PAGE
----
my turtles skin is is comein off. i can see his bones! and meat. i feed him good and everything. hes abot the size of a palm. he is a alabama orange belly. something just came out off his bottom and its the size of a small finger and its a sack like thing with black in it and blood!HELP HELP HELP!
i ment red belly. and the vet is not opened its 12:35 AM!
he is moveing but not well.
i can get him to the vet at 7:30 AM
hes in a tank with 2 other turtles. could they have got in a fight?
he was found dead this morning.
- 1 decade agoFavourite answer
OMG! This is probably the most disturbing post I've read to date! Just OMG! This one, hands down, beats feeding kittens to snakes!!!!
Remove him from the tank ASAP, and place him in a seperate tank on wet paper towels.
OMG (I'm shaking, just trying to TYPE!). This is SO beyond B-A-D!!!
I'm not sure if his insides are leaking out for view, or a huge parasite just showed itself. I'm sick, either way, just thinking about the possibilities!
"i can see his bones! and meat" is horrible... beyond imaging a cause! He wasn't considered a food item by other starving turtles, and just - slowly sort of dissolved?!!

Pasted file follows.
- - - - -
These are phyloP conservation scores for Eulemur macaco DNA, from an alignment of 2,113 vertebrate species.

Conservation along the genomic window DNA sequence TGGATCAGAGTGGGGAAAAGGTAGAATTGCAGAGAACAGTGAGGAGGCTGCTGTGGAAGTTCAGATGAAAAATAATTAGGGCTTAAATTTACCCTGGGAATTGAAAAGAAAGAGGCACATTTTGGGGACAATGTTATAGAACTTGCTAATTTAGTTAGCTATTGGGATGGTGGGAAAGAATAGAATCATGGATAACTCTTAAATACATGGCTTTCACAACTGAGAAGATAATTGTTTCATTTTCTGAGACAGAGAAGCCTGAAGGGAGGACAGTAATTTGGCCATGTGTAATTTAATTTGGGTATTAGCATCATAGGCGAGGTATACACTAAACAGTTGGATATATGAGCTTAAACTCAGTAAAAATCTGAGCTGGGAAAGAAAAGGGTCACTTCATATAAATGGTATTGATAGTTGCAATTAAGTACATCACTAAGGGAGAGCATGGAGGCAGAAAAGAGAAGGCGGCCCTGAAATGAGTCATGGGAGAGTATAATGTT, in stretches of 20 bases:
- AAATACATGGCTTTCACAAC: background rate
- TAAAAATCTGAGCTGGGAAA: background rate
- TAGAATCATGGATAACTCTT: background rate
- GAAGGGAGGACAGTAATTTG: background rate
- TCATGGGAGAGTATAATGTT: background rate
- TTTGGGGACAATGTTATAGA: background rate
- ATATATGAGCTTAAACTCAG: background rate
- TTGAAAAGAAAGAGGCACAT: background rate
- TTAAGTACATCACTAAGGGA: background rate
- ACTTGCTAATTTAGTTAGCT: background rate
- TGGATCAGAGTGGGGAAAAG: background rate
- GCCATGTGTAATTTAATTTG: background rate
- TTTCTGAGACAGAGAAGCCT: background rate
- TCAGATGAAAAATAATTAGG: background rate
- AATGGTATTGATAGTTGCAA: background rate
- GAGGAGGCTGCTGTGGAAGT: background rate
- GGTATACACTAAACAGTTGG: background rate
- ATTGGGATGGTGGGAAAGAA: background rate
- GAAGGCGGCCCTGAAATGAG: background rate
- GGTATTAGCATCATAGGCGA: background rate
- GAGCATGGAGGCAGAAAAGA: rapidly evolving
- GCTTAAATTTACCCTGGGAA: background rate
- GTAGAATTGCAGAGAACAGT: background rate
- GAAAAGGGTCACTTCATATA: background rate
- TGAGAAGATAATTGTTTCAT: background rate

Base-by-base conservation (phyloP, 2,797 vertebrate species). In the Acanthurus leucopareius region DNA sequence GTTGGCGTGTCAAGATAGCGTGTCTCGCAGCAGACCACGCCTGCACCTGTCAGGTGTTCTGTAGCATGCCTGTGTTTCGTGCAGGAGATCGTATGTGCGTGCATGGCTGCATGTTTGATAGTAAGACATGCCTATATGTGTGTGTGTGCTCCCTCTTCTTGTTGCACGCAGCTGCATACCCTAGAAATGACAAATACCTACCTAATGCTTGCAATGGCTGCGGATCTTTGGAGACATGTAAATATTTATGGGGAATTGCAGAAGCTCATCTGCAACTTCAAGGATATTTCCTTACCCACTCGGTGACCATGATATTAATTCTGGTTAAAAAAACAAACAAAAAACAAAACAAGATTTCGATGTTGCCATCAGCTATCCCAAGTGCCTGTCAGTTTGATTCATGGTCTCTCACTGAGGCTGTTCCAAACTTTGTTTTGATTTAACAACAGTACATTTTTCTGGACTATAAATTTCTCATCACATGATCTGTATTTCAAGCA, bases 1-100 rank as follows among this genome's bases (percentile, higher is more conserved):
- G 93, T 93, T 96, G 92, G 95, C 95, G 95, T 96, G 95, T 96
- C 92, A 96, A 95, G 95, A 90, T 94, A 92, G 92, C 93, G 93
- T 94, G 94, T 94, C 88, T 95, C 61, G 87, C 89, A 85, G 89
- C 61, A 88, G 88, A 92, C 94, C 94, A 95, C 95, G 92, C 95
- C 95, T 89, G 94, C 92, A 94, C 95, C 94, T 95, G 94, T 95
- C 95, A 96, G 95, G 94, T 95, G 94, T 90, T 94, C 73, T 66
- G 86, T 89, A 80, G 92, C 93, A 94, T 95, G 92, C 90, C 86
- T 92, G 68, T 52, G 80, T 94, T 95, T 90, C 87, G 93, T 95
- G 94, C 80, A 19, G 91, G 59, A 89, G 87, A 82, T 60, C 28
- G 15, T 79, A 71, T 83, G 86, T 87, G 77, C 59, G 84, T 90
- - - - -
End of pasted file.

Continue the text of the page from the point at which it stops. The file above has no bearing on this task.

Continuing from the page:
And this didn't happen in ONE DAY. WHY didn't you get help sooner?!!
The poor luv. I know he's in agony. This is just... just... The poor, poor creature!
In all my years of doing animals - this is worse thing I've read/heard of. I'm sitting here, just numb and sick...
Put him on towels, and get him to a vet IMMEDIATELY. Don't tell me there is NO emergency care in your area. I know better. It won't be cheap - but it's there.
Unless you live in Australia, and are 500 miles isolated in some danged stretch of desert - there is just NO excuse for THIS!
This is like yelling "FIRE," and calling the firemen after the house is a smoldering, barely smoking bed of coals!
I don't think you'll find a soul in all the world to answer this posted question in the way you want to hear.
It's too late. Whatever you have done to that poor animal is DONE.
Unless it was vitally healthy yesterday, and began to melt today? It's just too late. The turtle is SUFFERING greatly!
I just can't imagine how you let it get to this point, without doing something! I'm numb.
If you can't get it to a reptile vet IMMEDIATELY (in the morning at the lastest), then put it on a moist towel, with another draped over it for security, and slide it into a ziplock type baggie. Place it in your freezer.